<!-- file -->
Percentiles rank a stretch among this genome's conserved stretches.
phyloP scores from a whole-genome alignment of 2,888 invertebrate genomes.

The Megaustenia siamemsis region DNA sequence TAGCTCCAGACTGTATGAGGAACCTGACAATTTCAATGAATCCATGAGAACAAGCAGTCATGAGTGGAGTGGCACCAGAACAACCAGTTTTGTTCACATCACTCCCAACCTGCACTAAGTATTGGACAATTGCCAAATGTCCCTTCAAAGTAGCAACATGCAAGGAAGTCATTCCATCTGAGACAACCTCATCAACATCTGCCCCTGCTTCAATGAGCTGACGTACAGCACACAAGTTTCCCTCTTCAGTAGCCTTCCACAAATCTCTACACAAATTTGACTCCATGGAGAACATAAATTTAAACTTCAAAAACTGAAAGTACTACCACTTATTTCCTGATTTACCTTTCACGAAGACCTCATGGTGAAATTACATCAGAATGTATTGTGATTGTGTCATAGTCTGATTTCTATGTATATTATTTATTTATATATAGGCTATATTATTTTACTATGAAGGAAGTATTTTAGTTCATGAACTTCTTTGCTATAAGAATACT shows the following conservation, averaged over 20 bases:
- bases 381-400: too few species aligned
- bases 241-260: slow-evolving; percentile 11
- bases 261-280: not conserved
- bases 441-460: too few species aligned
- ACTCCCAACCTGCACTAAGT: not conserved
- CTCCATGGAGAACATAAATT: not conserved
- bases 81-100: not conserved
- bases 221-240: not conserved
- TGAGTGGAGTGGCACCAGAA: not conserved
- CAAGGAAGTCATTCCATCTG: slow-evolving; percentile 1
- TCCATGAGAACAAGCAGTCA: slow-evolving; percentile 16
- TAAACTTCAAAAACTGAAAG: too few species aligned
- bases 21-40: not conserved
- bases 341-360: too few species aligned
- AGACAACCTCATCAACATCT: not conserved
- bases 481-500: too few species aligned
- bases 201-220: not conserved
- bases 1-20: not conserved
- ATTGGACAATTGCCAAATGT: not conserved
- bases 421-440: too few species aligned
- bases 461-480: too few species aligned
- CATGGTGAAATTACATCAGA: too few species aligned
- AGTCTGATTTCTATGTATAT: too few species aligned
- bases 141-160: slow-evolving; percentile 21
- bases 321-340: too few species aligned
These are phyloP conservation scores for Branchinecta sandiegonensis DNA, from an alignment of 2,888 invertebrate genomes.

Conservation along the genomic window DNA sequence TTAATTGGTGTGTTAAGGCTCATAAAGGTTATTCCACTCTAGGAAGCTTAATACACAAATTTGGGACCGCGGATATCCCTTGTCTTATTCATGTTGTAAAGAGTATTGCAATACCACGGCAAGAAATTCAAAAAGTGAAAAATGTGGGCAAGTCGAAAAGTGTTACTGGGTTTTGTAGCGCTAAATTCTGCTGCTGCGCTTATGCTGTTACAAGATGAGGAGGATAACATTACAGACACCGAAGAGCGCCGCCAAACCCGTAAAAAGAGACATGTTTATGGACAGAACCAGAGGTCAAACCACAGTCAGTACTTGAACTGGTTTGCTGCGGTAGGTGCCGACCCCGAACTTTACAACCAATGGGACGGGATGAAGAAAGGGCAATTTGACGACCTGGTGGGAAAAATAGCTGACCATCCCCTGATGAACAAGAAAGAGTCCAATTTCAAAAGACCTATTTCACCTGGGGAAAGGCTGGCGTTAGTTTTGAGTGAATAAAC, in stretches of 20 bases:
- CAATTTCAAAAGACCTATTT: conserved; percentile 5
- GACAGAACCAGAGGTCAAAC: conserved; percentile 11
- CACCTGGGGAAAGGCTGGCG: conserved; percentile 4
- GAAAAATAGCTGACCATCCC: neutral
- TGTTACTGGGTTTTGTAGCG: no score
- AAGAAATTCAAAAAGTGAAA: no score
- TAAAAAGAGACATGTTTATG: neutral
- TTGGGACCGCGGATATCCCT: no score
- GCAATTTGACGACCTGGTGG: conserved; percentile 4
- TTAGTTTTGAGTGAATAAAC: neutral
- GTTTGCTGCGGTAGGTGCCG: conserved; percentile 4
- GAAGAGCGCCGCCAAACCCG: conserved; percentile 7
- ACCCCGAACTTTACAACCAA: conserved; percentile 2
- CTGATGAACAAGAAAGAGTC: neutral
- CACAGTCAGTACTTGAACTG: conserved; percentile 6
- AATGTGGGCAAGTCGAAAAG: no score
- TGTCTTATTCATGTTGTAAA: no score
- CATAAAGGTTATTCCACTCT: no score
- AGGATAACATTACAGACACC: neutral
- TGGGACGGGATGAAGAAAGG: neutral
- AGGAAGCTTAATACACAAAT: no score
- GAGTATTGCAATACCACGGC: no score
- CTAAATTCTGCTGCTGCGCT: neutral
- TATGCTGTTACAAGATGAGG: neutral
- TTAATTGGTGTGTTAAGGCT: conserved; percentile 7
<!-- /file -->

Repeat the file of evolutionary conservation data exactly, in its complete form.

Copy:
Percentiles rank a stretch among this genome's conserved stretches.
phyloP scores from a whole-genome alignment of 2,888 invertebrate genomes.

The Megaustenia siamemsis region DNA sequence TAGCTCCAGACTGTATGAGGAACCTGACAATTTCAATGAATCCATGAGAACAAGCAGTCATGAGTGGAGTGGCACCAGAACAACCAGTTTTGTTCACATCACTCCCAACCTGCACTAAGTATTGGACAATTGCCAAATGTCCCTTCAAAGTAGCAACATGCAAGGAAGTCATTCCATCTGAGACAACCTCATCAACATCTGCCCCTGCTTCAATGAGCTGACGTACAGCACACAAGTTTCCCTCTTCAGTAGCCTTCCACAAATCTCTACACAAATTTGACTCCATGGAGAACATAAATTTAAACTTCAAAAACTGAAAGTACTACCACTTATTTCCTGATTTACCTTTCACGAAGACCTCATGGTGAAATTACATCAGAATGTATTGTGATTGTGTCATAGTCTGATTTCTATGTATATTATTTATTTATATATAGGCTATATTATTTTACTATGAAGGAAGTATTTTAGTTCATGAACTTCTTTGCTATAAGAATACT shows the following conservation, averaged over 20 bases:
- bases 381-400: too few species aligned
- bases 241-260: slow-evolving; percentile 11
- bases 261-280: not conserved
- bases 441-460: too few species aligned
- ACTCCCAACCTGCACTAAGT: not conserved
- CTCCATGGAGAACATAAATT: not conserved
- bases 81-100: not conserved
- bases 221-240: not conserved
- TGAGTGGAGTGGCACCAGAA: not conserved
- CAAGGAAGTCATTCCATCTG: slow-evolving; percentile 1
- TCCATGAGAACAAGCAGTCA: slow-evolving; percentile 16
- TAAACTTCAAAAACTGAAAG: too few species aligned
- bases 21-40: not conserved
- bases 341-360: too few species aligned
- AGACAACCTCATCAACATCT: not conserved
- bases 481-500: too few species aligned
- bases 201-220: not conserved
- bases 1-20: not conserved
- ATTGGACAATTGCCAAATGT: not conserved
- bases 421-440: too few species aligned
- bases 461-480: too few species aligned
- CATGGTGAAATTACATCAGA: too few species aligned
- AGTCTGATTTCTATGTATAT: too few species aligned
- bases 141-160: slow-evolving; percentile 21
- bases 321-340: too few species aligned
These are phyloP conservation scores for Branchinecta sandiegonensis DNA, from an alignment of 2,888 invertebrate genomes.

Conservation along the genomic window DNA sequence TTAATTGGTGTGTTAAGGCTCATAAAGGTTATTCCACTCTAGGAAGCTTAATACACAAATTTGGGACCGCGGATATCCCTTGTCTTATTCATGTTGTAAAGAGTATTGCAATACCACGGCAAGAAATTCAAAAAGTGAAAAATGTGGGCAAGTCGAAAAGTGTTACTGGGTTTTGTAGCGCTAAATTCTGCTGCTGCGCTTATGCTGTTACAAGATGAGGAGGATAACATTACAGACACCGAAGAGCGCCGCCAAACCCGTAAAAAGAGACATGTTTATGGACAGAACCAGAGGTCAAACCACAGTCAGTACTTGAACTGGTTTGCTGCGGTAGGTGCCGACCCCGAACTTTACAACCAATGGGACGGGATGAAGAAAGGGCAATTTGACGACCTGGTGGGAAAAATAGCTGACCATCCCCTGATGAACAAGAAAGAGTCCAATTTCAAAAGACCTATTTCACCTGGGGAAAGGCTGGCGTTAGTTTTGAGTGAATAAAC, in stretches of 20 bases:
- CAATTTCAAAAGACCTATTT: conserved; percentile 5
- GACAGAACCAGAGGTCAAAC: conserved; percentile 11
- CACCTGGGGAAAGGCTGGCG: conserved; percentile 4
- GAAAAATAGCTGACCATCCC: neutral
- TGTTACTGGGTTTTGTAGCG: no score
- AAGAAATTCAAAAAGTGAAA: no score
- TAAAAAGAGACATGTTTATG: neutral
- TTGGGACCGCGGATATCCCT: no score
- GCAATTTGACGACCTGGTGG: conserved; percentile 4
- TTAGTTTTGAGTGAATAAAC: neutral
- GTTTGCTGCGGTAGGTGCCG: conserved; percentile 4
- GAAGAGCGCCGCCAAACCCG: conserved; percentile 7
- ACCCCGAACTTTACAACCAA: conserved; percentile 2
- CTGATGAACAAGAAAGAGTC: neutral
- CACAGTCAGTACTTGAACTG: conserved; percentile 6
- AATGTGGGCAAGTCGAAAAG: no score
- TGTCTTATTCATGTTGTAAA: no score
- CATAAAGGTTATTCCACTCT: no score
- AGGATAACATTACAGACACC: neutral
- TGGGACGGGATGAAGAAAGG: neutral
- AGGAAGCTTAATACACAAAT: no score
- GAGTATTGCAATACCACGGC: no score
- CTAAATTCTGCTGCTGCGCT: neutral
- TATGCTGTTACAAGATGAGG: neutral
- TTAATTGGTGTGTTAAGGCT: conserved; percentile 7